Gilmer water supplies holding up; officials urge residents to conserve
by MAC OVERTON
Aug 25, 2013 | 1464 views | 0 0 comments | 30 30 recommendations | email to a friend | print
Mirror Photo / Mac Overton<br>
A TEXAS FOREST SERVICE truck finishes putting out a grass fire on embankments at Grouse Road and Hwy. 300 about noon Tuesday. Gilmer and several other departments joined in combatting several fires which erupted. The Forest Service and many fire departments, including Gilmer, were kept busy much of the time fighting grass fires and keeping them from becoming major conflagrations. Upshur County, as well as surrounding counties, are under burn bans.
Mirror Photo / Mac Overton
A TEXAS FOREST SERVICE truck finishes putting out a grass fire on embankments at Grouse Road and Hwy. 300 about noon Tuesday. Gilmer and several other departments joined in combatting several fires which erupted. The Forest Service and many fire departments, including Gilmer, were kept busy much of the time fighting grass fires and keeping them from becoming major conflagrations. Upshur County, as well as surrounding counties, are under burn bans.
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The drought affecting most of Texas shows no signs of abating, but the city of Gilmer is holding its own waterwise.

Brian Rodgers, city public works director, said Wednesday that the city is pumping a million gallons a day, but the city’s storage tanks and estimated water in the ground are still at safe levels.

This despite Well No. 7, which is near the Patterson Addition, being down for repairs that day.

“There is no significant drop in water levels,” Rodgers said.

City Manager Jeff Ellington said they were going ahead with the well repair, rather than calling a special meeting of the City Council to authorize the repair.

The city has six wells, with all the town’s water supply coming from ground water.

“In a dry spell, you need to go ahead and fix it,” Ellington said. He said that the matter would be brought up for approval at the next regular council meeting.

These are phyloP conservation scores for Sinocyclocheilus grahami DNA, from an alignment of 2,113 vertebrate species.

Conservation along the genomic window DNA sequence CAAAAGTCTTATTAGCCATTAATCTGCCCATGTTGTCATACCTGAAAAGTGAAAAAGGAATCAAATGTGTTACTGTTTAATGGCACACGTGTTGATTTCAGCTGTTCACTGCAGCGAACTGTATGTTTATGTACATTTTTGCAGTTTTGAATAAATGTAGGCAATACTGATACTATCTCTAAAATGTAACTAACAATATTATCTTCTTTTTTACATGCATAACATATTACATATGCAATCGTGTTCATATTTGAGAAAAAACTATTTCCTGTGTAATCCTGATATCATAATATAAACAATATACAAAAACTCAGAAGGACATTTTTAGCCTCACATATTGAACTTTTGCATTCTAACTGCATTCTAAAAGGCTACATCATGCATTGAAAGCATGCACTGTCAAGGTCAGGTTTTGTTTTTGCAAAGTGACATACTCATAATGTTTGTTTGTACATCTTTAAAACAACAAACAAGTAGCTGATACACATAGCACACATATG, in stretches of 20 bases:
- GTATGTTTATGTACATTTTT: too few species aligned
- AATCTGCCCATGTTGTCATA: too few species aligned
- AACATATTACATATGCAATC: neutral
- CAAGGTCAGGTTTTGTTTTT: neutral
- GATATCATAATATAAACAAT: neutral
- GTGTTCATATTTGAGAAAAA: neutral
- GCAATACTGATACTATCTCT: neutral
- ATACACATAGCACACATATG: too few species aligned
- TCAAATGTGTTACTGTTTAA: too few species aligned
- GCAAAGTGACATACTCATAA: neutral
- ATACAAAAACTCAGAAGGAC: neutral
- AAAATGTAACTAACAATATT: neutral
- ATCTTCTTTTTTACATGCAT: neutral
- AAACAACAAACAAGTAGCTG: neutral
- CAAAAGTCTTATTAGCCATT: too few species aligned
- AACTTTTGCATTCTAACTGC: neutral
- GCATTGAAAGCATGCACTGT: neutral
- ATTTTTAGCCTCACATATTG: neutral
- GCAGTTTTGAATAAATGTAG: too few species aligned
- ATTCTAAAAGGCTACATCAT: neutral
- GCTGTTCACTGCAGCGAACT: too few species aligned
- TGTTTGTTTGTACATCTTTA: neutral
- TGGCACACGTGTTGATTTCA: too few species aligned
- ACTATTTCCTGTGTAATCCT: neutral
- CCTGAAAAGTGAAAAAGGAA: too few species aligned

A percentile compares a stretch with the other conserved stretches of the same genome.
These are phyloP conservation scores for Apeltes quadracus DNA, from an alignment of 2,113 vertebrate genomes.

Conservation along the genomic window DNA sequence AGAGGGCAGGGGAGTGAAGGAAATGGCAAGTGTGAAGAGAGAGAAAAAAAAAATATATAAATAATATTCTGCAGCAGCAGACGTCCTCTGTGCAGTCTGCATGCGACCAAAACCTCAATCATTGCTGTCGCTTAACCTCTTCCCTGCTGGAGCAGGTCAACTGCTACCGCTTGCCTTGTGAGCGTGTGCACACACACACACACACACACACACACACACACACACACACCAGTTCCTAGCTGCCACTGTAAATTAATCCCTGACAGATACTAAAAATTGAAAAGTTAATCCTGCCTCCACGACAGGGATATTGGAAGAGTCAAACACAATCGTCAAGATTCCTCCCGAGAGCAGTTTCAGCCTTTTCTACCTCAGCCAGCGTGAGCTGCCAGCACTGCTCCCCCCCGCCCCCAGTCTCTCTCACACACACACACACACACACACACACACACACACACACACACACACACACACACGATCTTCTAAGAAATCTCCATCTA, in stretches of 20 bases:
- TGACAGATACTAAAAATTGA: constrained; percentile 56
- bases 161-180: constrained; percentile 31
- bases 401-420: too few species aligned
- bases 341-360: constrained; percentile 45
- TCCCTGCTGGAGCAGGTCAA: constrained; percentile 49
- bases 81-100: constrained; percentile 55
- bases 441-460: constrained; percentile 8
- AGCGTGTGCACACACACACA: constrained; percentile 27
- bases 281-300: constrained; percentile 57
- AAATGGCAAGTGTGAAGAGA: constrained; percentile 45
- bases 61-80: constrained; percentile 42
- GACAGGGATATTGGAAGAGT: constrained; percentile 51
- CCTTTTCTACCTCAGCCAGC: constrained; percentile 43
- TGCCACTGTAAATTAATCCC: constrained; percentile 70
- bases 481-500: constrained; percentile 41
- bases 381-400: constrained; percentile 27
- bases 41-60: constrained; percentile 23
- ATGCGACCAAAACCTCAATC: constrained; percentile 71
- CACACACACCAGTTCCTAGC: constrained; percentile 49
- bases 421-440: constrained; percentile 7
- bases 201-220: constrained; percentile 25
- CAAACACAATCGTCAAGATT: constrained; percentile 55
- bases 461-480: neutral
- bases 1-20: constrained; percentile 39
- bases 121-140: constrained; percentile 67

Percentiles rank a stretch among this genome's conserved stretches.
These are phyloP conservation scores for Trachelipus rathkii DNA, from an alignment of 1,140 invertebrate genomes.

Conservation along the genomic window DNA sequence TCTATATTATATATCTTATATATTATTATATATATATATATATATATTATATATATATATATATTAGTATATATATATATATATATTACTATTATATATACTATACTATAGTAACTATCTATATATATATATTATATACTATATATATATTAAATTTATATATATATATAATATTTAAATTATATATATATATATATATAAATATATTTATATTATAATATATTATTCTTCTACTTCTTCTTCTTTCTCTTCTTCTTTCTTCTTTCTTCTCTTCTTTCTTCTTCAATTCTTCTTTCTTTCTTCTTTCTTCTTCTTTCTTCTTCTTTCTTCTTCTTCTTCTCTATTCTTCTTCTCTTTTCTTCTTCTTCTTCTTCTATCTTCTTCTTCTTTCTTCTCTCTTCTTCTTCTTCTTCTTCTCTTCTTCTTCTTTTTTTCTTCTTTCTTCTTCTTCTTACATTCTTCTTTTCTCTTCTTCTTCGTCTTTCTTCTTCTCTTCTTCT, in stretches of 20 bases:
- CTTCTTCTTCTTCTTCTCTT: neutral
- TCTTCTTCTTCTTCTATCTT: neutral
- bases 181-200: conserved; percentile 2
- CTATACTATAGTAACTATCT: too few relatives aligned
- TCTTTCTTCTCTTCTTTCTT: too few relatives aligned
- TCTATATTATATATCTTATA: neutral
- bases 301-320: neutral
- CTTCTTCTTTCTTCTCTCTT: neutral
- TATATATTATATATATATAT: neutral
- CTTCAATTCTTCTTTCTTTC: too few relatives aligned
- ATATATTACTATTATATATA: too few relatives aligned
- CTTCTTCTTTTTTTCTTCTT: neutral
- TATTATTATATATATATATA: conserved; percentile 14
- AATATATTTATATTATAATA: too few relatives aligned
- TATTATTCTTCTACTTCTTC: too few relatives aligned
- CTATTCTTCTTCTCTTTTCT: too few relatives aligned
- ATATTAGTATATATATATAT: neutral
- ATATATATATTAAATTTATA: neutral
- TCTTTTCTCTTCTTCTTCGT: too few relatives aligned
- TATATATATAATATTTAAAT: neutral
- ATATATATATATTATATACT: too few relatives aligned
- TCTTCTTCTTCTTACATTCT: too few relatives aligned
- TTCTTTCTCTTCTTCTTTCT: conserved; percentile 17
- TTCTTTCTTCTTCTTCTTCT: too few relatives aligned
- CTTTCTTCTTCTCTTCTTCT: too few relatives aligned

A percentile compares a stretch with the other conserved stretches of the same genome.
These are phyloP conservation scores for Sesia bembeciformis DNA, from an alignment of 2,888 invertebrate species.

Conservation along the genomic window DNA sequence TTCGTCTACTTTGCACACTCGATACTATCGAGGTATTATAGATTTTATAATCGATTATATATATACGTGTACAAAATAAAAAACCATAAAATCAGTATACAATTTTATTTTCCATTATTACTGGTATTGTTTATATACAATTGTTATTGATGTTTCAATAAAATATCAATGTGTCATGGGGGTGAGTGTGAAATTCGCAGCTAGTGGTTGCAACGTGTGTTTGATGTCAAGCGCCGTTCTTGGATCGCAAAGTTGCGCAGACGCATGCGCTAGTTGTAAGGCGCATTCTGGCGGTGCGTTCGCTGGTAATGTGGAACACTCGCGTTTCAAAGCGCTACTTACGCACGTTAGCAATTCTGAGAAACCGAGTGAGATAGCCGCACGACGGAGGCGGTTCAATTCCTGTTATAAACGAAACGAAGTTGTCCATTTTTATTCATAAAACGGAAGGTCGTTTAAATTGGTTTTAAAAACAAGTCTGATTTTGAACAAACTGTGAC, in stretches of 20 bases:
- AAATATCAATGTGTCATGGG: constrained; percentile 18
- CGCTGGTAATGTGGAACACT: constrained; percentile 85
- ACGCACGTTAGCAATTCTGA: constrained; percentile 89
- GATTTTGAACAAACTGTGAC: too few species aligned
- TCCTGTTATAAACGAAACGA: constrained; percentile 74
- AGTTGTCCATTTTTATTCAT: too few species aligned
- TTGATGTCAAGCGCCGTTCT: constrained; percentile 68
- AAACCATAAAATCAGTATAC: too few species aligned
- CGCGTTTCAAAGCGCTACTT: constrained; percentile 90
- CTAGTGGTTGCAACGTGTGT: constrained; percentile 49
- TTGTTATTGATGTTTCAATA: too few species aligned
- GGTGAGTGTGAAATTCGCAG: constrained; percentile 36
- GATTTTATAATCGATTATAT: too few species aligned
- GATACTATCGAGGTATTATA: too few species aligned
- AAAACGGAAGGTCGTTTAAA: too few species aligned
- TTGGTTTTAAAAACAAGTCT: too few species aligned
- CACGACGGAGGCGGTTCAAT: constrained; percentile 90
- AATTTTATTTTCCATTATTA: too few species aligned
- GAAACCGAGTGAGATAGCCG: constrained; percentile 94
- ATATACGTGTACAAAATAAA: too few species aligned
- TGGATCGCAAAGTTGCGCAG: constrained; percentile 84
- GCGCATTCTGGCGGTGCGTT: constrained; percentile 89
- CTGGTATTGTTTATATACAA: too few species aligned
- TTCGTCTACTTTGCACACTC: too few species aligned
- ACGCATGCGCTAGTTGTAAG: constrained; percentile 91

Rodgers said that the city has been at Stage 1 of its Drought Contingency Plan for the past year.

Stage 1 is voluntary conservation, and Ellington said that seems to be working.

There are few signs of water being wasted. Should conditions warrant, the city could proceed to other stages of the Drought Contingency Plan, which would set increasing levels of restrictions on water usage, but at the moment it doesn’t look like the city will need to.

About two-thirds of Upshur County, except for the southwestern third, is listed as being in Extreme Drought conditions, the next-to-worst rating. The remainder is in Severe Drought, the next level down.

(The highest drought ranking is “Exceptional Drought.” None of the county or East Texas is in that category.)

The Climate Forecast generated by the National Weather Service through Nov. 30 puts most of East Texas, including Upshur County, in an area rated “Drought Remains But Improves.”

A burn ban remains in force for Upshur County and the cities within the county.

Grass fires and other blazes kept fire fighters busy during the past few weeks. Earlier this week, grass fires near Gopher Road and Hwy. 300 threatened some homes, but were contained by the Texas Forest Service and area fire departments.

On Monday, a horse barn burned off Hwy. 155 between Pritchett and Big Sandy.

Continued caution is urged, and remember, NO OUTDOOR BURNING.
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